In a September news release announcing a lawsuit challenging Texas' new elections law, the Brennan Center pointed to the negative effects it would have on elections administrators. In direct opposition to measures that made voting easier in Houston, the state's largest city, legislators banned drive-thru polling places and 24-hour voting across the state. They also banned the unsolicited distribution of applications for mail-in ballots to eligible voters, such as the elderly, and created new criminal penalties for election workers accused of interfering with expanded powers given to poll watchers.

“These new penalties are one example of a troubling new trend of state laws that target election officials and poll workers," the statement said. “Laws like these rub salt in the wounds of election workers, many of whom faced unprecedented threats and intimidation last year for simply doing their jobs."

Texas' new voting restrictions, a recent push by GOP activists to seize control of local party precincts and efforts to delegitimize the elections process in places like Hood County could have a greater chilling effect that drives out a generation of independent elections administrators, said David Becker, executive director of the Center for Election Innovation and Research, a nonprofit that seeks to increase voter participation and improve the efficiency of elections administration.

“This is an incredible delegitimization of American democracy when it comes right down to it," said Becker, a former Department of Justice lawyer who helped oversee voting rights enforcement under presidents Bill Clinton and George W. Bush. “It is a security threat that is injecting chaos and partisanship and doubt into our election system."

Carew entered Hood County in the summer of 2020, when Trump was already raising the specter of election fraud. Deep-seated divisions among the local Republican Party had already started to form with the selection of the next elections administrator.

A five-person commission that hires and fires elections administrators in the county was split between Carew and another candidate, Zach Maxwell, who had previously served as chief of staff to Mike Lang. According to his resume, Maxwell had never been employed by a county election office, but Katie Lang, who sits on the commission, said she believed he was committed to elections and praised his work ethic.

Republican County Judge Ron Massingill argued that the county needed someone with experience to deal with an expected “turbulent" presidential election. He eventually sided with the Hood County Democratic chair and the Republican county tax assessor in a 3-2 vote to hire Carew in August 2020, making him a target of hard-line party leaders who have framed the decision as a betrayal.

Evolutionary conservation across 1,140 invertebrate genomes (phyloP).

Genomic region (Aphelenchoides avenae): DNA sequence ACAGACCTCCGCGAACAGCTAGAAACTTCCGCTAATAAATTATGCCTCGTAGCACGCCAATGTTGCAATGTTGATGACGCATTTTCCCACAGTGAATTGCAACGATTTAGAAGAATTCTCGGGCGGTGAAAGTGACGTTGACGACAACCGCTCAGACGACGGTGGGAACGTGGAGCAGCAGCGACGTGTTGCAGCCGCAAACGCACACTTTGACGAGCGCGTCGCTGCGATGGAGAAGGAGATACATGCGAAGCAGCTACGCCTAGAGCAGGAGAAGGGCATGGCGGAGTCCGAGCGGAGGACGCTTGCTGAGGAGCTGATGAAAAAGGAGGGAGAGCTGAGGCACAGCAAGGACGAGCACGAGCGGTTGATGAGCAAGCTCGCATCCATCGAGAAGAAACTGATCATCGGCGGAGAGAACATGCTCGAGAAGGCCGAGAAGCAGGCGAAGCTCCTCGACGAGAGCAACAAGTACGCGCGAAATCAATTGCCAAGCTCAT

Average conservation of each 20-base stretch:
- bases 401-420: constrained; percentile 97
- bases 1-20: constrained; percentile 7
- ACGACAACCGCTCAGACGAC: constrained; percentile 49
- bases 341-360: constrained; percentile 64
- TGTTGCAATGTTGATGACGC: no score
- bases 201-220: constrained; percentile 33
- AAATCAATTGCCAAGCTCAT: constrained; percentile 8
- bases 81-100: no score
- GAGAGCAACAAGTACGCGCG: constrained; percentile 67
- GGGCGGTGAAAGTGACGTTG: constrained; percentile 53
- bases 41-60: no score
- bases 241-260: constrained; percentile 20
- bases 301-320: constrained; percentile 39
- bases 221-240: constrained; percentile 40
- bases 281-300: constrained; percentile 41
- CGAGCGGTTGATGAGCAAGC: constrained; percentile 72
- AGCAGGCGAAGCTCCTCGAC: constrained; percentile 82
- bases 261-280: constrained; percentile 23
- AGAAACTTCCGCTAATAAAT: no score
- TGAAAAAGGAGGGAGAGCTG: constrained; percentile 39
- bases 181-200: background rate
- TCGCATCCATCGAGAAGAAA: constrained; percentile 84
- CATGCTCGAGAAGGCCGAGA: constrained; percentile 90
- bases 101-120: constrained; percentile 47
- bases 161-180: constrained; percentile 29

In one of her first presentations to the commissioners court a month before the election, Carew asked them to approve a $29,000 grant from the Center for Tech and Civic Life for items that included election supplies, voter education material and mail-in voting support. She told them that the grant gave elections officials discretion when using the money.

Eagle, an artisanal cheesemaker and former Tea Party leader, questioned the more than $350 million the nonprofit organization had received from Facebook founder Mark Zuckerberg and his wife, Priscilla Chan, saying the social media company had stifled conservative voices on its platform.

“This is just one more assault, in my opinion, by the progressive left to completely destroy this election cycle," Eagle said during the meeting. He argued that by giving to nonprofits, private donors were attempting to sway local elections in favor of Democrats, and pointed to a lawsuit seeking to prevent counties from accepting such grants. The suit was later dismissed after a U.S. district judge refused to issue a temporary restraining order blocking the grants.

Hood County commissioners voted against the grant, which was accepted by 101 other Texas counties, including 85 that voted for Trump. Texas Republican lawmakers have since passed legislation that would require written consent from the secretary of state's office for private grants exceeding $1,000 to election departments, arguing that they seek to tilt the balance of elections in favor of Democrats.

Days after the November election, Blue Shark Media alleged voter fraud in the national election and said voters should not accept the results. Mike Lang, the former state representative, and his co-hosts praised local elected officials, including Eagle, Katie Lang and Constable John Shirley, a former high-ranking member of the far-right paramilitary Oath Keepers, for attending a “Stop the Steal" rally in front of the county courthouse.

“Those are your GOP Republicans that they're for Trump, they want Trump in there. They're not part of the establishment that are like, 'Oh, no, Trump's not going to win,'" Lang said during a show posted on Nov. 8.

He did not raise concerns about the management of the local election. But since then, the show has repeatedly attacked Carew, even resurfacing her failed request for the nonprofit grant and calling it nothing more than an attempt to draw unsolicited mail-in ballots.

“We need to not only look at who we elect, but we need to look at who our elected officials hire," Lang said during a show that month.

Calls for Carew's Ouster

The demands for Carew's ouster have grown so vigorous that critics have threatened political action against Massingill, the county judge, for his support of the elections administrator.